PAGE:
Dagong Upgrades the Sovereign Credit Ratings of Malta from A- to A
Dagong Global Credit Rating Co., Ltd.
June 26, 2017
Dagong Global Credit Rating Co., Ltd. (“Dagong”) has decided to upgrade the local and foreign currency sovereign credit ratings of the Republic of Malta (“Malta”) from A- to A, each with a stable outlook. The debt repayment environment of Malta has improved. Although the country‘s economic growth rate is expected to decrease, the solid government repayment resources which are ensured by a sustained fiscal surplus, a certain scale of government financial assets and comparatively low financing costs, as well as the declining debt burden altogether guarantee the improvement of government solvency.
The main reasons for upgrading the sovereign credit ratings of Malta are as follows:
1. The debt repayment environment exhibits improvement mainly thanks to a steady domestic political transition. A snap general election was held on June 3, 2017 because of corruption allegations, resulting in the reappointment of the Labor Party with 55.0% of the vote. Majority seats have provided a great ruling space for the government, ensuring stability and continuity of the country‘s policies. The European Central Bank's (ECB) continuous quantitative easing policy will help to boost domestic credit growth, meanwhile the banks’ asset quality continues to improve due to the real estate market’s warming up, and thus the robustness of the banking system has been enhanced. Furthermore, the banking system’s vulnerable state, as influenced by large external debts and maturity mismatches, is controllable owing to strict and prudent regulations.
2. Malta’s economic growth will endure a gradual slowdown in the short term, and the wealth creation capacity will be limited in the medium to long term. In the short term, personal income tax rate reduction and employment improvement will both support the private consumption. However, the private investment will be inhibited by the slowdown of the expansion of aviation industry, and the contribution of investment activities, which are financed by EU funds, to economic growth might not be witnessed immediately. Additionally, the momentum of net exports has been weakened due to an uplifting domestic import demand. Therefore, the country‘s growth rate is estimated to decrease to 4.1% in 2017 and 4.0% in 2018. In the medium to long term, the high level of dependency upon the EU and the single industrial structure lead to significant economic vulnerability. An aging population will also jeopardize economic development. Therefore, Malta’s average economic growth rate over the medium to long term is estimated to hover around 3.3%.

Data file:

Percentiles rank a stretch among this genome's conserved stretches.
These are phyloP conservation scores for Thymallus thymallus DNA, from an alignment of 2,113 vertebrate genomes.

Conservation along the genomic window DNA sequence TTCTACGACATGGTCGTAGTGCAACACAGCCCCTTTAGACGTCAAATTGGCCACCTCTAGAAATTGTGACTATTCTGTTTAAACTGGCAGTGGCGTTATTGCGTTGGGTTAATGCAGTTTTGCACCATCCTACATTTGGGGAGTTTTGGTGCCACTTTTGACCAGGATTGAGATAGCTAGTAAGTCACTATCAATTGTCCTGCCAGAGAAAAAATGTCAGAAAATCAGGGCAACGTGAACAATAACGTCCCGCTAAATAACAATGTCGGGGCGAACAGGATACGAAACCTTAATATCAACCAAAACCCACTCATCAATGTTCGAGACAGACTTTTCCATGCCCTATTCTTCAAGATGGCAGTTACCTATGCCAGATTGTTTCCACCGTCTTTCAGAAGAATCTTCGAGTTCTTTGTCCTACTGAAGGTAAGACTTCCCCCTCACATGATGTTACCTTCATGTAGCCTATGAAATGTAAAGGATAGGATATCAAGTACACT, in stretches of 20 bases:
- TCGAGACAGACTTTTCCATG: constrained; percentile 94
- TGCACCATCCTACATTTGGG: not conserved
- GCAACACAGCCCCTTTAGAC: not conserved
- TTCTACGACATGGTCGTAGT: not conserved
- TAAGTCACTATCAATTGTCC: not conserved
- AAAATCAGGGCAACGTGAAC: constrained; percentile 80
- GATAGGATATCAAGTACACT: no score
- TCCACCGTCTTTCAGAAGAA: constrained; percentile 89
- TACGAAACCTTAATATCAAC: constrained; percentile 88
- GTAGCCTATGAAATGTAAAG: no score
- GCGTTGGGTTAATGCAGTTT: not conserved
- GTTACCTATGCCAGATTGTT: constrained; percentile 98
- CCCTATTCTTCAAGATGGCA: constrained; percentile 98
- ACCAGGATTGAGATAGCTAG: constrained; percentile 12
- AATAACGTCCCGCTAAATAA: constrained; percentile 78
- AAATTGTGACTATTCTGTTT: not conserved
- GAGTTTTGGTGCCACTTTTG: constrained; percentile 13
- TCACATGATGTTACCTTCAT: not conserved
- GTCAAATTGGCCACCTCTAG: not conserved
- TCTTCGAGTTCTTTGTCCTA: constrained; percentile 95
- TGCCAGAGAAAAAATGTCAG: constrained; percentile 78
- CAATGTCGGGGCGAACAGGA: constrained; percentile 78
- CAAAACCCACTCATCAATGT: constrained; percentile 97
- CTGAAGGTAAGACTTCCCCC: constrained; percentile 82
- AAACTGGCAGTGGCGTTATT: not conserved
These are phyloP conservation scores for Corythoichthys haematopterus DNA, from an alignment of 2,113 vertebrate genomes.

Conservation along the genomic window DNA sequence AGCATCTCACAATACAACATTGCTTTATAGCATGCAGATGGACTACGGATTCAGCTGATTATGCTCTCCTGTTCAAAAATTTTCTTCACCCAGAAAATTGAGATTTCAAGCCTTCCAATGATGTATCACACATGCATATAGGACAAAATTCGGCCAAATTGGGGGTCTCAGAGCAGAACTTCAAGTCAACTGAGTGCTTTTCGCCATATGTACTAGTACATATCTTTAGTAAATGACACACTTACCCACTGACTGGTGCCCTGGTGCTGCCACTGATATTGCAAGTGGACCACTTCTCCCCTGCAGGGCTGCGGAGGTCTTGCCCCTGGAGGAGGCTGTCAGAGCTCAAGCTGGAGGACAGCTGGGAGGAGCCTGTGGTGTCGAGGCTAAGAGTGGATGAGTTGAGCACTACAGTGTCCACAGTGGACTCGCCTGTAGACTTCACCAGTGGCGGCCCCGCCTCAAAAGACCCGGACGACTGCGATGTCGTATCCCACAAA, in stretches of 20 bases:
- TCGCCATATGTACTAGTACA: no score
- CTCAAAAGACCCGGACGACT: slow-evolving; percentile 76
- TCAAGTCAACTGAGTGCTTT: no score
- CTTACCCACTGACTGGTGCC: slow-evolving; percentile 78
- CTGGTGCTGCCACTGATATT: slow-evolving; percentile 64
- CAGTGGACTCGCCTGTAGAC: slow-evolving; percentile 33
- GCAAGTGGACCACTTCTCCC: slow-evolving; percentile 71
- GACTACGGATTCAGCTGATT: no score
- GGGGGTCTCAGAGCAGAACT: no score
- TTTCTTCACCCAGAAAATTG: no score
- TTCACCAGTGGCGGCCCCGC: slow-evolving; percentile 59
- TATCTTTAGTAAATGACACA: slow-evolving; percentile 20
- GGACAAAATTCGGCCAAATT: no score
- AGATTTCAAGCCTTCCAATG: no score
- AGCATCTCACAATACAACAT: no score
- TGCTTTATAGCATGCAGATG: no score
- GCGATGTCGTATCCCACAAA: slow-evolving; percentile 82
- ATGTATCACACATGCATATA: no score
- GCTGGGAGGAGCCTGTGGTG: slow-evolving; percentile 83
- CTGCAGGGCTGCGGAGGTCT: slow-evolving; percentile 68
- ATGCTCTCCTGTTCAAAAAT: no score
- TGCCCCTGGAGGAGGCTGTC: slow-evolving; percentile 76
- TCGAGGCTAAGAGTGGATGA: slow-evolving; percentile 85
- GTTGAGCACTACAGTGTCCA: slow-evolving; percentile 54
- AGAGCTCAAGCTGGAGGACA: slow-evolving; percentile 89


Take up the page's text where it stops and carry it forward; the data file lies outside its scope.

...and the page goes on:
3. The government will maintain a slight fiscal surplus in the short run, and the government’s repayment sources will be improved. Thanks to a relatively high economic growth and the effectiveness of the fiscal consolidation, a slight fiscal surplus of the general government was achieved in 2016. In the short term, influenced by gradually slowing economic growth and personal income tax rate cuts, fiscal revenue will decrease sharply. However, the government is devoted to consolidate fiscal state by implementing measures such as scaling down public servants, delaying mandatory retirement age and the interest expenses will constantly descend. The general government fiscal surplus is estimated to narrow to 0.6% of GDP in 2017 and 0.5% of GDP in 2018, and the government’s financing need will decline to 5.2% and 4.8% of GDP over the same period. In the medium to long term, the consecutive improvement of fiscal condition and low financing costs under the accommodative monetary policy will support the solid government repayment sources.
4. With the medium-term government debt burden consistently declining, government solvency will be enhanced. In the short term, the debt burden rate of Malta’s general government is expected to move on a downward trend to 56.2% in 2017 and 54.2% in 2018, owing to the durative fiscal surplus, and subsequently fall to around 48% in the medium term due to the improvement of government’s structural deficit. Currently, most of the government debts are long-term debt denominated in euro, and short-term debt accounts for only 4.8% of the total. Also, considering the declining debt burden, the reasonable debt structure, very low financing costs and financing need, Malta’s government solvency will be enhanced.
In the short term, Malta’s political environment remains stable, and its banking system remains robust. Economic deceleration slightly squeezes fiscal surplus. Yet, given a certain scale of government financial assets and comparatively low financing costs, government solvency can be secured. Considering all the aforementioned factors, Dagong has decided to assign a stable outlook to the local and foreign currency sovereign credit ratings of Malta for the next one to two years.